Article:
Don’t Stigmatise Against Autistic Children–Autism Ambassadors Urge Public
The Royal bank in collaboration with the Autism ambassador’s society of Ghana has organised an end of year party for children of the autism awareness care and training centre in Accra.
The Ambassadors, who were led by Alice Mamaga and Miss Malaika 2014 Stephanie Agyeman, together with some ladies from the University of Ghana, interacted with some of the children and later presented some items to the managers of the centre.
Some of the items presented to the children included bags of rice, some Christmas hampers, bottled water, and some undisclosed amount of money.
According to the Autism ambassadors their mission was to demystify the myth surrounding the conditions of Autism and also to bring happiness to the children especially at this time of the year. Present at the party some were staff from the royal bank led by the Head Of Corporate Affairs Kwame Baah Nuokoh.
As part of its corporate social Responsibilities the bank has taken upon itself to support such wealthy cause by bringing happiness to people of such conditions He said.
The manageress of the centre Madam Serwaa Quainoo was full of praise to the ambassadors for taking upon themselves such wealthy project and encouraged others to do same. She said as a mother of an autistic child herself, she has greater understanding of life especially for people with such disabilities.
According to Madam Quainoo, Autisim is not a curse disease but a condition that comes with child birth.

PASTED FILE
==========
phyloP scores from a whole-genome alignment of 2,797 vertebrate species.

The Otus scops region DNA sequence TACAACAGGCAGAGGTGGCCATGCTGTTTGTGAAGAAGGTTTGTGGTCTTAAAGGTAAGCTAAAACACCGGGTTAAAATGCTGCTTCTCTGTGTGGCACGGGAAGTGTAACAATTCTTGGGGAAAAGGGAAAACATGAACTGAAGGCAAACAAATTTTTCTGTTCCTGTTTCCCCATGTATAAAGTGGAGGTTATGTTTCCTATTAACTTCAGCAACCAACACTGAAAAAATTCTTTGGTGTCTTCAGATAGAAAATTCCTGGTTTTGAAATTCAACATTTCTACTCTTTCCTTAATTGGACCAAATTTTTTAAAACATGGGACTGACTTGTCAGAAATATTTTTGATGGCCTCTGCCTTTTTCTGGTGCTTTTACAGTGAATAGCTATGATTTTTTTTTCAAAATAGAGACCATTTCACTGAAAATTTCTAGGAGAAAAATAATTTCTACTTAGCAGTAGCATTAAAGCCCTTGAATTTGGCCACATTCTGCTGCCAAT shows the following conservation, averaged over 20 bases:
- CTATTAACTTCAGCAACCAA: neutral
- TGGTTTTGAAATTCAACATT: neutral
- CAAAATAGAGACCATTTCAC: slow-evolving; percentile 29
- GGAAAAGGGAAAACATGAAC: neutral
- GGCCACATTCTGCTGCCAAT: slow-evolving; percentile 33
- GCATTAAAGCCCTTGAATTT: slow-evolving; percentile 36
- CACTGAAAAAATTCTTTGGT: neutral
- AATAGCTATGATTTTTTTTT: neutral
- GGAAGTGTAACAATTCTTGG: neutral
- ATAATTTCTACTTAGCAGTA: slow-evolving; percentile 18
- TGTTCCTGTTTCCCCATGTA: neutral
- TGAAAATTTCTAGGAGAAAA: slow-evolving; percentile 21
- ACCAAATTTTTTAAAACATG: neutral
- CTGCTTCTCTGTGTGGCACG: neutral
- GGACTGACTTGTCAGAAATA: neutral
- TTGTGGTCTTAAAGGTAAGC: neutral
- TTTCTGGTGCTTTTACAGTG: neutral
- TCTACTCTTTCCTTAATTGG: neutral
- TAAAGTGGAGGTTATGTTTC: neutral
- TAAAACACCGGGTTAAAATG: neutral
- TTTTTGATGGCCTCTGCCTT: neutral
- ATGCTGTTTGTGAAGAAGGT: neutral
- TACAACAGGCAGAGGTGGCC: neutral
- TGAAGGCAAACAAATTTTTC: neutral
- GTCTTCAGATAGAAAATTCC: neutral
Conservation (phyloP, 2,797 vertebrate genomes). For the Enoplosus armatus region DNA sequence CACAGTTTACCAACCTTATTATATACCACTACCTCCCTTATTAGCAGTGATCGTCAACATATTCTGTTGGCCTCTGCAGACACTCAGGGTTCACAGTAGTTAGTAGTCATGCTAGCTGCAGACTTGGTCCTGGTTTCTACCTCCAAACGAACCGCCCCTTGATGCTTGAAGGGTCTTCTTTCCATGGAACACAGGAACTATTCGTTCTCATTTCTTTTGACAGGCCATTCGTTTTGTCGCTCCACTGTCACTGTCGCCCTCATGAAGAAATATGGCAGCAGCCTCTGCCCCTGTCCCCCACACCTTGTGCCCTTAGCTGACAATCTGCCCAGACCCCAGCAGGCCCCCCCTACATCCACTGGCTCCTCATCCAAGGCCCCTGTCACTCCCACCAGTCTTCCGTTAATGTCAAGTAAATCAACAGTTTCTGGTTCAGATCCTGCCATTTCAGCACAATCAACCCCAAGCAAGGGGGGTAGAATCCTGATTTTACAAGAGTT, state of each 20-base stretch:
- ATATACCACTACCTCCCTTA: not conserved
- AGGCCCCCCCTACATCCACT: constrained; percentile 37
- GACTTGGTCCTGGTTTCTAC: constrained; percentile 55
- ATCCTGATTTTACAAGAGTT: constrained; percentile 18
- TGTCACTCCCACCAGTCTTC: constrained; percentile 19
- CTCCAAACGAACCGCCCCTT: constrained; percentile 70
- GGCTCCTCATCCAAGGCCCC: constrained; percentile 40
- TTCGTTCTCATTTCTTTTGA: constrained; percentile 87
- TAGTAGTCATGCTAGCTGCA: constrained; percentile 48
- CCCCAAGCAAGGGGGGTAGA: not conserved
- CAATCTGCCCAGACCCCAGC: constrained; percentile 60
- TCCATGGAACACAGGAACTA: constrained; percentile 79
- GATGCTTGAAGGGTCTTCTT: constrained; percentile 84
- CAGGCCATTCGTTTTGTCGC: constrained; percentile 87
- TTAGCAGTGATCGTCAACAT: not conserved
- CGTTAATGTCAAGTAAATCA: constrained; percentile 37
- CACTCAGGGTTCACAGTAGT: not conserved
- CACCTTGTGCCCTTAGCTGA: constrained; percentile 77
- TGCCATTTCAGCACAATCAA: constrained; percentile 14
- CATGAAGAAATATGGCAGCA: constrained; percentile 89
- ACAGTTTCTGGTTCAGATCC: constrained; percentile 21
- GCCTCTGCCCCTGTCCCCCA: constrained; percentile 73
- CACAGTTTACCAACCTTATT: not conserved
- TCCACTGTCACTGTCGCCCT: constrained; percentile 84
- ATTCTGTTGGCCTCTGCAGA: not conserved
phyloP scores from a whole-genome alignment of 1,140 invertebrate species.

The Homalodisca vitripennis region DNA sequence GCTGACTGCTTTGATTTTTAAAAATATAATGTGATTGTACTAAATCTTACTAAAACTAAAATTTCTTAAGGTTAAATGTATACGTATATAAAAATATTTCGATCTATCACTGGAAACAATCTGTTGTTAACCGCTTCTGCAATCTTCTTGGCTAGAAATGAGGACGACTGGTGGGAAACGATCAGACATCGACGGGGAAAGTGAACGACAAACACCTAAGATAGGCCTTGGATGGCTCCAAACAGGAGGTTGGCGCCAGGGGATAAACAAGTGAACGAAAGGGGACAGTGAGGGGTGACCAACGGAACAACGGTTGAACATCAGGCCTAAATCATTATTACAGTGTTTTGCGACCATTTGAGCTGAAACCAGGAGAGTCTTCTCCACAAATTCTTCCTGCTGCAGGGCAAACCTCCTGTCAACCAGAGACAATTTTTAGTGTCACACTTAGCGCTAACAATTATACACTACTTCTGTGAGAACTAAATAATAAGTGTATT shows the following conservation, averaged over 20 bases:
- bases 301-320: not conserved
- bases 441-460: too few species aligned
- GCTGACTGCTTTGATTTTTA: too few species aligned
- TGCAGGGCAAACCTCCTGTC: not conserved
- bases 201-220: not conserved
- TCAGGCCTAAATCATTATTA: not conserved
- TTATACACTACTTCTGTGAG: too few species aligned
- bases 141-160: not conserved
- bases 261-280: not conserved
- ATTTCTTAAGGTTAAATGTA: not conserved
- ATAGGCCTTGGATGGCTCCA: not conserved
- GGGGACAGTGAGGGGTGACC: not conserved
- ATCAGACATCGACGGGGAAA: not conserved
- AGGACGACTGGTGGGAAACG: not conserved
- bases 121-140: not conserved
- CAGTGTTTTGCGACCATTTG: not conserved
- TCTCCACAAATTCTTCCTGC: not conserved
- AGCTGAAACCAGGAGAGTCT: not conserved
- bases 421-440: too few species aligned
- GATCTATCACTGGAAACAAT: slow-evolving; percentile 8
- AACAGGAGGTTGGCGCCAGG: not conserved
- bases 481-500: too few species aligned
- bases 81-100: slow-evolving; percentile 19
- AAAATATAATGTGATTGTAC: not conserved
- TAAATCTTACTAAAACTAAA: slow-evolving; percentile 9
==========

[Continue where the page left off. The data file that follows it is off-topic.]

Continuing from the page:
Autism Spectrum disorder (ASD) is a range of complex neuro development disorders characterized by social impairments communication difficulties and restricted, respective and stereotyped patterns of behaviour.
Autistic disorder sometimes called autism or classical ASD is the most severe form of ASD, while other conditions along the spectrum disorder include a milder form known as Asperger Syndrome and childhood dis-integrative disorder and pervasive developmental disorder not otherwise specified.
Estimated statistics show that 1 out of 88 children age 8 will have an ASD. Reports say males are four times more likely to have an ASD than females.
Madam Serwaa Quainoo advised parents to constantly monitor their children when they show some signs of ASD. Children with an ASD may fail to respond to their names as often avoid eye contacts with their other people. They have difficulty interpreting what other people or feeling because they can’t understand cues, such as tone of voice or facial expressions, and don’t watch other people’s faces for clues about appropriate behaviour and also lack of empathy.
Many children with an ASD engage in repetitive movements such as rocking and twirling or in self-abusive behaviour such as biting or head banging. They also tend to start speaking later than other children and may refer to themselves by name instead of ‘I’ or ‘Me’.
Present at the party were some well-known celebrities including Martha Ankomah and others.